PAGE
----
Then you read ANOTHER article about how company XYZ is now using HTML5 to build apps designed for any platform and you shout, "THIS IS IT!  WE NEED AN HTML5 APP!"  and you're starting all this all over again....

But you're just reacting again.  You didn't do any research or talk to any developers with actual iOS or Android developer experience to find out WHY! your orginal app didn't work right.  You just assumed that since some things did not work as expected that it must not be possible.   Guess what?  You are wrong in those assumptions.

Every single "wrong" thing you wrote about is absolutelly technologically possible and none of them are hard to do.   Your IT-developers simply lacked real world experience and were afraid to lose the gig so they never told you that.  They did not know how to properly code the app to do simple things like allowing hyperlinks to take the user out of and back into the app, as needed.  Although in their defense, it sounds like there was no one at your company providing a design plan for them to work from or providing project leadership to make sure that all those features you wanted were in the app and working as you wanted prior to releasing it to the public.

And I could go on and on but your whole article just tires me and I grow weary of trying to shine a light on your FAIL .  I will add just one more thing...You should not be rushing to dump your $125K investment in your app just so you can build it again with HTML5.

HTML5 has not even been finalized yet.  It's currently in beta mode (go ahead and google beta...based on your experience with the app development I'm guessing you don't understand that term).  HTML 5 is also not supported by the majority of browsers yet and the latest projections I saw said it would be 3rd or 4th quarter 2013 before that happens.   No one is building production level code projects in HTML 5 yet.   Everyone agrees that HTML5 is the future, for sure,  but it's no even lose to being ready for it yet.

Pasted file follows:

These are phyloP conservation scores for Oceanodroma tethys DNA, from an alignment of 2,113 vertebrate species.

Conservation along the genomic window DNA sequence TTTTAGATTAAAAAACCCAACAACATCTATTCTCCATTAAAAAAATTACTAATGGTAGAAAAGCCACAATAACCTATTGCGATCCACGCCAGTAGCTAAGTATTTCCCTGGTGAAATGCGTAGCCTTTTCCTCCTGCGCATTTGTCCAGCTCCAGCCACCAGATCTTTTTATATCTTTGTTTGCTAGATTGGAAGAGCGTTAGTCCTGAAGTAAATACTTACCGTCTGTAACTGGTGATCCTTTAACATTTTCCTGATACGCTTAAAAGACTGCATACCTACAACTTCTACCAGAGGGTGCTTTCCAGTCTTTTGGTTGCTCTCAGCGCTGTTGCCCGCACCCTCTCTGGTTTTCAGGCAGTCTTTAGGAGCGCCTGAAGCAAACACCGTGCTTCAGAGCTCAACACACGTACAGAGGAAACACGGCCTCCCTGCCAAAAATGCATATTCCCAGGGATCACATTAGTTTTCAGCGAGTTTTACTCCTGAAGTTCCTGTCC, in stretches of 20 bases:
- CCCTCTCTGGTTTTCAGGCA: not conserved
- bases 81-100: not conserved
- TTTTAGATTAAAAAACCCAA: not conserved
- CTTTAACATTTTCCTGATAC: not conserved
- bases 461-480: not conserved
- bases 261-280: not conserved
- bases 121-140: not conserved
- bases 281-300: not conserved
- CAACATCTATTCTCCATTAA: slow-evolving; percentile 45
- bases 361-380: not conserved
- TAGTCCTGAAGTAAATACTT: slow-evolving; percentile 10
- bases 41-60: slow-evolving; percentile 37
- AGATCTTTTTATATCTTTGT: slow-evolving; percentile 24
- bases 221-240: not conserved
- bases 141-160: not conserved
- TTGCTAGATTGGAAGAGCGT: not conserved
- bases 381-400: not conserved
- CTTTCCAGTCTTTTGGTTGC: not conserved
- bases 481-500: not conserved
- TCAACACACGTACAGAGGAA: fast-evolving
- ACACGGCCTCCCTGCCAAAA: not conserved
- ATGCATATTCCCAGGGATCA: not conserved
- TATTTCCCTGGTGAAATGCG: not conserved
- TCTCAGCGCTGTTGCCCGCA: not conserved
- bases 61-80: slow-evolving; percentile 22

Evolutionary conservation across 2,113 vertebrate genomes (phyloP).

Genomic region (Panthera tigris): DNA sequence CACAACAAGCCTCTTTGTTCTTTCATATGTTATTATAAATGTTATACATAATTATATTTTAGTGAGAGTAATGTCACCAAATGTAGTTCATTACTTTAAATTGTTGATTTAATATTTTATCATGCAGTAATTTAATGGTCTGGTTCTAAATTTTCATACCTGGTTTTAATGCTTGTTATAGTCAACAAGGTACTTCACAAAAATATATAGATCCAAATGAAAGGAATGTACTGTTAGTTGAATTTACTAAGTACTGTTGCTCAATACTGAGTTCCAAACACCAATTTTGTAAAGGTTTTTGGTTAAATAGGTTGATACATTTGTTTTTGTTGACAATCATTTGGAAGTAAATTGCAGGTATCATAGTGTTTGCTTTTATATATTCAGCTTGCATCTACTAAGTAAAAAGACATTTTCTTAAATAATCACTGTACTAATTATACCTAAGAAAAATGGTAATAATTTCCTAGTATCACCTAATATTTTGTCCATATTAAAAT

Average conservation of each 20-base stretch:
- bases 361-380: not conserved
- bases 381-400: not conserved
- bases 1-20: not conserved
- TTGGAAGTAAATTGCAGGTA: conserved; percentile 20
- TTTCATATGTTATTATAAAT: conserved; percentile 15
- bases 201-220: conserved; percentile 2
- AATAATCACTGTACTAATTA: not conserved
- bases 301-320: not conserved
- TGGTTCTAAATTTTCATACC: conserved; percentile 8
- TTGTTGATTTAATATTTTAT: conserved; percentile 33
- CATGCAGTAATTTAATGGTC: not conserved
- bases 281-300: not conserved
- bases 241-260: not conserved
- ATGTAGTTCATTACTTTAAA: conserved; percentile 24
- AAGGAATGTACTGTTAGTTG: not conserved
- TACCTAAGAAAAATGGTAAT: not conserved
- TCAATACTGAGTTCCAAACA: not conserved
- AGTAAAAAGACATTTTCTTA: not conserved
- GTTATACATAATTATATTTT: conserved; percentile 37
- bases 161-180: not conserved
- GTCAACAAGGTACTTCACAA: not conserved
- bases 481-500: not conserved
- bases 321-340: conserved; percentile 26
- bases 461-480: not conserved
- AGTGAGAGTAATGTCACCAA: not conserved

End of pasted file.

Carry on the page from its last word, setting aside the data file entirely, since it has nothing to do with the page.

Just do your research and planning first this time, and if after everything you fail with HTML 5 too, don't bother writing an article about how terrible HTML 5 is becuase your app sucked like you did with developing native mobile apps. 

I wouldn't have even bothered commenting except I didn't want some reader who is looking for information about mobile app development reading your piece as gospel.  They deserve to know that your experience is not based on any technical limitations to native mobile apps, but rather to terrible project management/planning/design/programming.

This is wonderful. Lol. This is what I tried to prevent when I designed and wrote this page (the site's been redone, so this is a link to a screenie).

but... oh well. XD

This is what happens when your ad agency doesn't actually care about YOU.

Yes, I admit it, I clicked on "Popular". And then I was royally pissed off. (That 'navbar' is an advertisement, by the way. See how helpfully it's labelled.)

If this ad agency's KPI was clickthroughs, not conversions, then I'm pretty certain this ad is getting results.

Unfortunately, of course, once users realise they've been tricked, their instant reaction is to close the site in disgust. The last thing on their minds is even LOOKING at whatever it was the site was selling.

One could argue that the agency was doing nothing wrong - their client probably demanded clickthroughs as KPI, and on this, I'm sure they deliver. But the reaction after click-through in no way helps their client.

An agency that cared about their client would realise that what the client (and every client, really) wants is conversions. Yes, an ad banner cannot guarantee conversions. But if the banner pisses off the users it brings to a site, you can bet it'll guarantee a lack thereof.

RedAnt on how Clicktale doesn't quite tell the whole tale.

This Clicktale review is completely independent – we’ve used it on several projects where we wanted to better understand user interactions. We’ve had a chance to look at both the way it collects data and how it reports this information. We’ve also had the opportunity to compare the results against other other software tracking tools, as well as other approaches to the same task such as physical eye tracking. We started using Clicktale based on many of the positive reviews we’d read, but on further investigation many of these were paid reviews (via affiliate commission).